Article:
His main point was the need for collaboration between all the concerned parties; intelligence collectors, analysts, and the decision-makers that use it. He discussed an illustrated the problem at length and certainly makes his case. I was intrigued though. He seems to be personally struggling with some of the underlying issues like chaotic, nonlinear, and non-hierarchical issues and organizations facing our nation. Despite this, he is doing the right thing and acting as a proponent for a radical revision of our structure rather than trying to pound in post 9/11 screws with a Cold War rock, and he certainly has earned my personal respect for that.

This is an excellent work and should be read by any responsible citizen with desire to better understand the workings of the process behind our national policy decisions (but be prepared to do a lot of supporting reading if you're not a member of Clark's world).

E. M. Van Court
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3 of 3 people found the following review helpful
5.0 out of 5 stars Got any Spooks in training? Get a copy of this book!, November 21, 2008
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This review is from: Intelligence Analysis: A Target-Centric Approach, 2nd Edition (Paperback)
BE WARNED - this book will NOT teach you how to kill a man, overthrow governments or set up a military tribunal at GITMO... if you want to learn how to analyze problems, and see a peek into how the U.S. government analyzes national security information, this book is for you.

I've carried around a copy of this book for the last 5 months since my Intel Analysis class ended. I refer to it constantly, whether it be the list of INTs (intelligence disciplines) or targeting methodologies... This may have been the best $40 I have spent on a book in a while.

This copy has also been asked about by colleagues in the intelligence field, who hesitantly admit there is no "introductory" textbook to intelligence analysis - most of it is on-the-job training. I have seen it used in undergraduate and graduate studies, on the desk of Subject Matter Experts at the National Air & Space Intelligence Center, and in other "nondescript" locations. The prevalence of this text in the IC (intelligence community) should be enough to convince a bystandard that this text is worth of their time.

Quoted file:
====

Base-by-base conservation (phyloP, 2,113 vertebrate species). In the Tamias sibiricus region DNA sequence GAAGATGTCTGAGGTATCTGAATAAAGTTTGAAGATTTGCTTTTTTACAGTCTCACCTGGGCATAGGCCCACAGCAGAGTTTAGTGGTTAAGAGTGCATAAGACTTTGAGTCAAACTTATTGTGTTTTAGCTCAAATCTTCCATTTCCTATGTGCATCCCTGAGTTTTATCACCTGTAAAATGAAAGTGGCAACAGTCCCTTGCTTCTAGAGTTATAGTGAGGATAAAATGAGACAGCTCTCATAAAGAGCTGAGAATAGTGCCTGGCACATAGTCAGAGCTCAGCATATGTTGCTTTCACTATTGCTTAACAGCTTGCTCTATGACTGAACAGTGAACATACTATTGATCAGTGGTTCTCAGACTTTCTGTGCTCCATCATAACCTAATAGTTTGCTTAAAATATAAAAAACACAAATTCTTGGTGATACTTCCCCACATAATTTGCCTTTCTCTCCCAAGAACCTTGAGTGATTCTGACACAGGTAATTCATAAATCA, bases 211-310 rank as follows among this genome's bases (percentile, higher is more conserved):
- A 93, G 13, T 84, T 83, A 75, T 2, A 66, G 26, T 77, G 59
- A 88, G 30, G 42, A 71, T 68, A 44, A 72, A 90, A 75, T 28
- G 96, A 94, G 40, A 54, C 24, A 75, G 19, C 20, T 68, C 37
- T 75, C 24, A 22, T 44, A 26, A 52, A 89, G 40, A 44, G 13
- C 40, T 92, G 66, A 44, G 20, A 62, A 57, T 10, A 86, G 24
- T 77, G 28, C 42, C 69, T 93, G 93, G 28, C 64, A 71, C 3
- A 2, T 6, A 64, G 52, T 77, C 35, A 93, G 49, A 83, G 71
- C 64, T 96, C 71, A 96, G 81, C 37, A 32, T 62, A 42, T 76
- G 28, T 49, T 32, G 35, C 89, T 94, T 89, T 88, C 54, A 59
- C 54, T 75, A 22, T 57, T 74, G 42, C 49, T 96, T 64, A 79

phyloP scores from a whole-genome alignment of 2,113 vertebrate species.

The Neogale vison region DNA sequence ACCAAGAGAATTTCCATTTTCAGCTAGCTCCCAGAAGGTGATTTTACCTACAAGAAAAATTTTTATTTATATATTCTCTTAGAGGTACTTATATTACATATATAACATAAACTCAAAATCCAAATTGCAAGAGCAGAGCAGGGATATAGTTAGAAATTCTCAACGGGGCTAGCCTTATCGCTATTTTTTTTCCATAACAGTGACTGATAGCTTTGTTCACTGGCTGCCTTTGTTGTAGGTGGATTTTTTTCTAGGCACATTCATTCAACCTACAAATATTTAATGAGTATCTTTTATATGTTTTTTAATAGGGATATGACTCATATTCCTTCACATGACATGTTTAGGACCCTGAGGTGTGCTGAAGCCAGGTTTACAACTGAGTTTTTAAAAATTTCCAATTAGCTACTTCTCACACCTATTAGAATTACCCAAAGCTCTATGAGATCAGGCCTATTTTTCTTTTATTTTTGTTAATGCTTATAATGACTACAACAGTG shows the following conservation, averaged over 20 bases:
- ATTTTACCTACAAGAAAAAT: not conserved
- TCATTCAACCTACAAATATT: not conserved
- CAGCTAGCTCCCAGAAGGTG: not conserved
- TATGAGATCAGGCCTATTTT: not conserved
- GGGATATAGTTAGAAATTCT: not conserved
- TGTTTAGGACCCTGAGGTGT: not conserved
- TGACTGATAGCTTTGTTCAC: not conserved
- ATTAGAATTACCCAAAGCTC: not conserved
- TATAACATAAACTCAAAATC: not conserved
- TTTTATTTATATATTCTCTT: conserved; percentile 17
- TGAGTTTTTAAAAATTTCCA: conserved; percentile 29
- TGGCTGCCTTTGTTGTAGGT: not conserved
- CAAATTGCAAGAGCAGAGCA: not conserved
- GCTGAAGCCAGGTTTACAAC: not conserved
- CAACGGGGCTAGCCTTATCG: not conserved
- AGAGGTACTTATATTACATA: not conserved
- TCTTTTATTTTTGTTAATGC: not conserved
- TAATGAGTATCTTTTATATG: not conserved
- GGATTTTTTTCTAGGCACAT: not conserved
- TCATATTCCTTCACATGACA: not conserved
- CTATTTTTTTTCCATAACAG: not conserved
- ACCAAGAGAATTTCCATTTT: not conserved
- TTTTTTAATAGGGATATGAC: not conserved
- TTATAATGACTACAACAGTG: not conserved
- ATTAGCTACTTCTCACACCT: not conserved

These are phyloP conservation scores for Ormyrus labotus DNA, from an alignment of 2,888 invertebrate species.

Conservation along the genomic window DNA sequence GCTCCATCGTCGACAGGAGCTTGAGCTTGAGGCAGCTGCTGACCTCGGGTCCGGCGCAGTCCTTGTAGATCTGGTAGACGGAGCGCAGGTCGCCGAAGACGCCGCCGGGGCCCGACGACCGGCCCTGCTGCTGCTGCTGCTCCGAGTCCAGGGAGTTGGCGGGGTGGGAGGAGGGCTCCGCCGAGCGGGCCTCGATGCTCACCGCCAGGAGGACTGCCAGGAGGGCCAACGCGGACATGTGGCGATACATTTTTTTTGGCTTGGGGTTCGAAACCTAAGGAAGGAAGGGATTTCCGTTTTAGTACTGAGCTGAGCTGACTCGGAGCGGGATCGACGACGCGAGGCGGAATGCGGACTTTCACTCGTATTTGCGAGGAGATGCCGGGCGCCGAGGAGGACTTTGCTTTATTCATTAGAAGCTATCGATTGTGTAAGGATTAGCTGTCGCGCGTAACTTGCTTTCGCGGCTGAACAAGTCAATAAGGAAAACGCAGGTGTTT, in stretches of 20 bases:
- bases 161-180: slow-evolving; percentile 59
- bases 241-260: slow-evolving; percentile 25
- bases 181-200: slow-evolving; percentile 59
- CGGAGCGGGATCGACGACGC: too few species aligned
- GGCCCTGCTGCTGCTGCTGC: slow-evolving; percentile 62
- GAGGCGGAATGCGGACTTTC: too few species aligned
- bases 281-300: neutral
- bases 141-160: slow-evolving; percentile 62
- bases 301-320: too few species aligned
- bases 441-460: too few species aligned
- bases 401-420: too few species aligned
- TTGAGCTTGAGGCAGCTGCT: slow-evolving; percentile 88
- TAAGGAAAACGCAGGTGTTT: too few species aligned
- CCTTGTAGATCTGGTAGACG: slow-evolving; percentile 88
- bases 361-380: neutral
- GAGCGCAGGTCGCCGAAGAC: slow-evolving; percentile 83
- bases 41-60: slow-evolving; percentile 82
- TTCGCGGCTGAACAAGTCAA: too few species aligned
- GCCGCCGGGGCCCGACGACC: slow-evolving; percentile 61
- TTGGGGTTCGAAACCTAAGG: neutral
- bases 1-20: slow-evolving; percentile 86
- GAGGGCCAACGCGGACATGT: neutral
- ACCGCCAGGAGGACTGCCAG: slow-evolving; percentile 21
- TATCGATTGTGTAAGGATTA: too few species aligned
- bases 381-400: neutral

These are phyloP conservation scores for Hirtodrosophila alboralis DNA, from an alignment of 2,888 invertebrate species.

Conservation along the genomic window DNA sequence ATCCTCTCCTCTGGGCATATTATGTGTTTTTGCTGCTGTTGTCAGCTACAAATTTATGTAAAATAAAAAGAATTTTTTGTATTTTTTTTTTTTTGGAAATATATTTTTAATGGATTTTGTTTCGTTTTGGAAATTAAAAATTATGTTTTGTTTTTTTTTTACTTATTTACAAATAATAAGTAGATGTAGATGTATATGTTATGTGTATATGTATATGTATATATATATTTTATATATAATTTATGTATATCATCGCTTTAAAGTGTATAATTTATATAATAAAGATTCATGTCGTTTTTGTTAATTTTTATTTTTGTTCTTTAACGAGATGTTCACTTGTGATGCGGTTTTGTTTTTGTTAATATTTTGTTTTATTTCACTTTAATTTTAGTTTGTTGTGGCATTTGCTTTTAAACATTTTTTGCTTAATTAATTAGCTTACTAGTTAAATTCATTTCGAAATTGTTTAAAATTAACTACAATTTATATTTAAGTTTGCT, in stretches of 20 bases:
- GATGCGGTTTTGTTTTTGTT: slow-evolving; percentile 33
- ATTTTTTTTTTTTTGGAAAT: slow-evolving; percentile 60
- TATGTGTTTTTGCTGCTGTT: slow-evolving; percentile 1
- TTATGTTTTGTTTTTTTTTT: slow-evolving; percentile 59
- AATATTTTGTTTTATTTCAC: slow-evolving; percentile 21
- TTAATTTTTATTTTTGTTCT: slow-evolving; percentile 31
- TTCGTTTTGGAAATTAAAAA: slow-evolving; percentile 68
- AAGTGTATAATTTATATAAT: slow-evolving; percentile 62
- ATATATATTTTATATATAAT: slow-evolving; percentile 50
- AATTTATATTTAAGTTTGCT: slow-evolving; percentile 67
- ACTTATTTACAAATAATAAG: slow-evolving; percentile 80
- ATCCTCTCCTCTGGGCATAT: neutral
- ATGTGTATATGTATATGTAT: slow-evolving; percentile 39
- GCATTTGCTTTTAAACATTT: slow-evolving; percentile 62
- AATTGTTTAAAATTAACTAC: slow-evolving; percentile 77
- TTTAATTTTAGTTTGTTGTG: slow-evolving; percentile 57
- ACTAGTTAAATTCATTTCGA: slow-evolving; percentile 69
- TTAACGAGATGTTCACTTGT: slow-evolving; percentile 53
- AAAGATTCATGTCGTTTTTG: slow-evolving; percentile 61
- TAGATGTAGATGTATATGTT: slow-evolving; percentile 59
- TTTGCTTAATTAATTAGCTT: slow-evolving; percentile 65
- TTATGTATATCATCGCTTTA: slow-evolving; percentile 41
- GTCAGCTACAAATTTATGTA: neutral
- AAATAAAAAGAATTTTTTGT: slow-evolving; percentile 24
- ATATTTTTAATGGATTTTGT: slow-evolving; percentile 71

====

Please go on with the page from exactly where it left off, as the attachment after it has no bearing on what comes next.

The only downside was the package - a paperback book for the cost seems excessive, but once you get into it (chapter three at least), you'll see how useful the information is... and my griping about the cost stopped.
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3 of 3 people found the following review helpful
5.0 out of 5 stars Comprehensive, September 7, 2009
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This review is from: Intelligence Analysis: A Target-Centric Approach, 2nd Edition (Paperback)
Really enjoyed this book. Had to read a section or two twice, but it was worth it to fully comprehend the concepts Mr. Clark was explaining. Was very educational and practical. Brings reader back to the purpose of intelligence analysis and furnishes a blueprint for a systematic approach to this art.
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2 of 2 people found the following review helpful
5.0 out of 5 stars A Handbook for Today's Analyst, December 13, 2007
This review is from: Intelligence Analysis: A Target-Centric Approach, 2nd Edition (Paperback)
Robert M. Clark's "Intelligence Analysis: A Target-Centric Approach" is an up-to-date, practical manual on the conduct of analysis in the context of the current global war on terrorism. This manual is well suited for classroom use for intelligence professionals, whether in the military, in civilian government agencies, or private industry.

Clark divides his topic into three principal sections. In the first, he provides a detailed break-down of the target-centric approach as the collaborative, interactive, information network-enabled analysis that has replaced the hierarchial stovepipe architecture of the Cold War.

In the second section, on modeling, Clark explains in clear and understandable language the process by which analysts synthesize available information into a conceptualization of the intelligence problem. This key step produces the basis to which analysts will apply predictive analysis.

The heart of the book is Clark's exploration of the techniques and potential pitfalls of predictive analysis. Clark discusses a variety of methods to approach analysis, along with their practical limits and familar challenges such as bias and customer interaction. His liberal use of examples from recent intelligence failures help make clear just what a challenging combination of art, science, and team effort good intelligence analysis should be.